“We will alternate. I’m not going to say it’s going to be one kick after another. We’ve kicked a lot in this offseason program,” special teams coordinator Shawn Slocum said. “Mason’s the incumbent. He’s been here. He had a rough year last year from a statistical standpoint but he finished with six consecutive makes and back on the upswing. I think he’s had a solid offseason so far and I look forward to that continuing through camp.”

For his part, Crosby insists that his confidence is fine and he’ll return to the form he showed in 2011, when he made 24 of 28 kicks for a career-high 85.7 percent conversion rate and nailed the second game-winning kick of his career.

“Obviously there were a couple (kicks) throughout the season that I wasn’t happy with. I had some bad ball flights,” Crosby said. “You put on a line on a ball and hit it. I hit a couple uprights when the ball just moved a little bit. I don’t want to overanalyze things. I don’t want to break everything down where I’m starting over so I just draw from the good things. I look at the ones that might not have been struck purely and I break those down probably more than others and make sure that I eliminate anything that might have been in those. I’ve been hitting the ball this offseason and that’s what I’m going to carry on into camp.”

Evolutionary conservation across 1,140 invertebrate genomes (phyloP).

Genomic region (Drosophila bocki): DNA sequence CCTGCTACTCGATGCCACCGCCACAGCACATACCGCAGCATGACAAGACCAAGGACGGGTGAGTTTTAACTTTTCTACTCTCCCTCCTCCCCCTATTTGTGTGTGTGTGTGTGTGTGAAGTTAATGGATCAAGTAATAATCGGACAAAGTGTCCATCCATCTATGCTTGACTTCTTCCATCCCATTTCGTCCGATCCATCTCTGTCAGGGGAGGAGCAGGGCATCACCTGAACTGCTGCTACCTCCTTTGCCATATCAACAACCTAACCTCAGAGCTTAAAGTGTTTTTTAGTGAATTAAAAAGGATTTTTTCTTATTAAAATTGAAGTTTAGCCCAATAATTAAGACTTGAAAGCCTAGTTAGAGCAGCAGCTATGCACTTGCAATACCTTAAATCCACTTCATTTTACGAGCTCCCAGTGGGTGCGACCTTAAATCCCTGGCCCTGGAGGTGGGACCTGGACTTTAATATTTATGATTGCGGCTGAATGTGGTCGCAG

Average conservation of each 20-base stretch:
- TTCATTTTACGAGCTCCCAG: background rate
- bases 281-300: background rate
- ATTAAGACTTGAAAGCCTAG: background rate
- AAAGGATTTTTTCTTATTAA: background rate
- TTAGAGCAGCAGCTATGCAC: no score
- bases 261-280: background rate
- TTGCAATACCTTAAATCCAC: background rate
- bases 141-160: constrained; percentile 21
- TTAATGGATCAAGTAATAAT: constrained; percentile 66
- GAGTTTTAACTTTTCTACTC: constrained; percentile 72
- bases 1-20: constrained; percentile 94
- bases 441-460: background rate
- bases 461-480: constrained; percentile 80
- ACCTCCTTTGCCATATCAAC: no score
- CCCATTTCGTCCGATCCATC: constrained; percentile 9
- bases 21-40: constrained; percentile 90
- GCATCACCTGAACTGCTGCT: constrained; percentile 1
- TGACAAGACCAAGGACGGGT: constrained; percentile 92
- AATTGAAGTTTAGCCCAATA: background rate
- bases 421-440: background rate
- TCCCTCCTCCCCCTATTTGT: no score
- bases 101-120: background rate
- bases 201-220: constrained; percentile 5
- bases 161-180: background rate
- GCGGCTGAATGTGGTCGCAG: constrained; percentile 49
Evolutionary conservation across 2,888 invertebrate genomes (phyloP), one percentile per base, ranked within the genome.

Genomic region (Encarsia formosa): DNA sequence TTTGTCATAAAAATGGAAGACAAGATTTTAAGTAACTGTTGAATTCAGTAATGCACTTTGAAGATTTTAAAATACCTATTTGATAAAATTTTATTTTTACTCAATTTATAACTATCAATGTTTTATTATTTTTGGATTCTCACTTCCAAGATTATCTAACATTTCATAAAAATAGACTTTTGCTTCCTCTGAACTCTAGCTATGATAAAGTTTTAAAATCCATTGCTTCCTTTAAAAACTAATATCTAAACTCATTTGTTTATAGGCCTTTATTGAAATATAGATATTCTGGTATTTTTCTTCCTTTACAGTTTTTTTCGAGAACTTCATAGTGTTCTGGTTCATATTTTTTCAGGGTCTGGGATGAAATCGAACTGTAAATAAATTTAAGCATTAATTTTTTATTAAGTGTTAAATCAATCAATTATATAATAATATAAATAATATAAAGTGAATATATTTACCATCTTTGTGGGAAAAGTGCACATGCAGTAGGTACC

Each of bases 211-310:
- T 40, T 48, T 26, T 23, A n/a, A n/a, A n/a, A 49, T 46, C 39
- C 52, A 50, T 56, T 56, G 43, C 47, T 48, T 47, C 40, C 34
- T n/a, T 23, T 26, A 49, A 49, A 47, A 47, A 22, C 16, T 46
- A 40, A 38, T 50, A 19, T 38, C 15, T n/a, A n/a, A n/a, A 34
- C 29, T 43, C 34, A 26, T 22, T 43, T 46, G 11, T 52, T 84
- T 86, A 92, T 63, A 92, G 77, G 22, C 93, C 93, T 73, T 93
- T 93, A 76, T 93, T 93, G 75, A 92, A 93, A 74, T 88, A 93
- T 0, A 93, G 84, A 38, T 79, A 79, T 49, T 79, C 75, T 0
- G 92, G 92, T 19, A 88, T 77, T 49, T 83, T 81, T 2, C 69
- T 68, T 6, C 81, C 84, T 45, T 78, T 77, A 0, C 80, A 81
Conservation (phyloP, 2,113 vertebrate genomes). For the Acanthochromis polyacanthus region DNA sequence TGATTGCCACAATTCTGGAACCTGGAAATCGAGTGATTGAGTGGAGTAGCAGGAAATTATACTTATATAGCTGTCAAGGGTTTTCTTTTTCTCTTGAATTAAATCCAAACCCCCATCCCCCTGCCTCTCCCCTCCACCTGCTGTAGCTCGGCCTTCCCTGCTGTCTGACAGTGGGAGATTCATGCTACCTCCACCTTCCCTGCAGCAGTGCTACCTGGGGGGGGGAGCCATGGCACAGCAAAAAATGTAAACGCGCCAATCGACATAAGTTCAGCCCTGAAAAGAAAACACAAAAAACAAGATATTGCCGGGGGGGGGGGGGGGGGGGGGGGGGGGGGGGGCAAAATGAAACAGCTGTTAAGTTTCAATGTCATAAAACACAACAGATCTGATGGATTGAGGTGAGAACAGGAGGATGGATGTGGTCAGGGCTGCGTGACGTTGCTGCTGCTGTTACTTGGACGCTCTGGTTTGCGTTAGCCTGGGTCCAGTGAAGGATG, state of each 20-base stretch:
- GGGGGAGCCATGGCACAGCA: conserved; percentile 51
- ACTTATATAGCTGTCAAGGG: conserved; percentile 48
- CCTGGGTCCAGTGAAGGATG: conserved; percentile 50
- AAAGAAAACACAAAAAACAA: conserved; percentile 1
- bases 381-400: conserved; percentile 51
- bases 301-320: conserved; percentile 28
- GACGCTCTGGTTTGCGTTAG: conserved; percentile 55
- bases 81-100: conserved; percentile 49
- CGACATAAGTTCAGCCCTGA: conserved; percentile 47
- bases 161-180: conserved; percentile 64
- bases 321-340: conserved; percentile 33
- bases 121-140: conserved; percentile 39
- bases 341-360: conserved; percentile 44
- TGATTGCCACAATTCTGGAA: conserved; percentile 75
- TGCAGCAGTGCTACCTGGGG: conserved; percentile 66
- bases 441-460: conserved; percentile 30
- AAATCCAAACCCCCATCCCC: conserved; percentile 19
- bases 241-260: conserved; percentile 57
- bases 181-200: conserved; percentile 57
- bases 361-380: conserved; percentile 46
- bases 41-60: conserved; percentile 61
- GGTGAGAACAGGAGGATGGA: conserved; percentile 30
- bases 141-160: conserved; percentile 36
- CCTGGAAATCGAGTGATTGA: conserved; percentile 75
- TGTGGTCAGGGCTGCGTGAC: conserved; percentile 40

The kicking competition is one of two significant issues facing the special teams units; finding a suitable returner to alleviate some of rising star Randall Cobb’s workload is another. Packers coach Mike McCarthy said during OTAs that Cobb’s “special teams responsibility is really up to his teammates,” and Jeremy Ross is the leading contender to fill that void.

But while there are other competitions that will carry through camp – right tackle and safety perhaps at the top of the list – the kicking competition will be one to follow. Recent Packers historians recall another kicker from Cal who came in after being cut by the 49ers when the starter faltered: Ryan Longwell, who replaced ineffective and injured third-round pick Brett Conway in preseason and went on to become the franchise’s all-time leading scorer.

While the odds are against Tavecchio replicating Longwell’s career in Green Bay, he’s ready for whatever opportunity comes.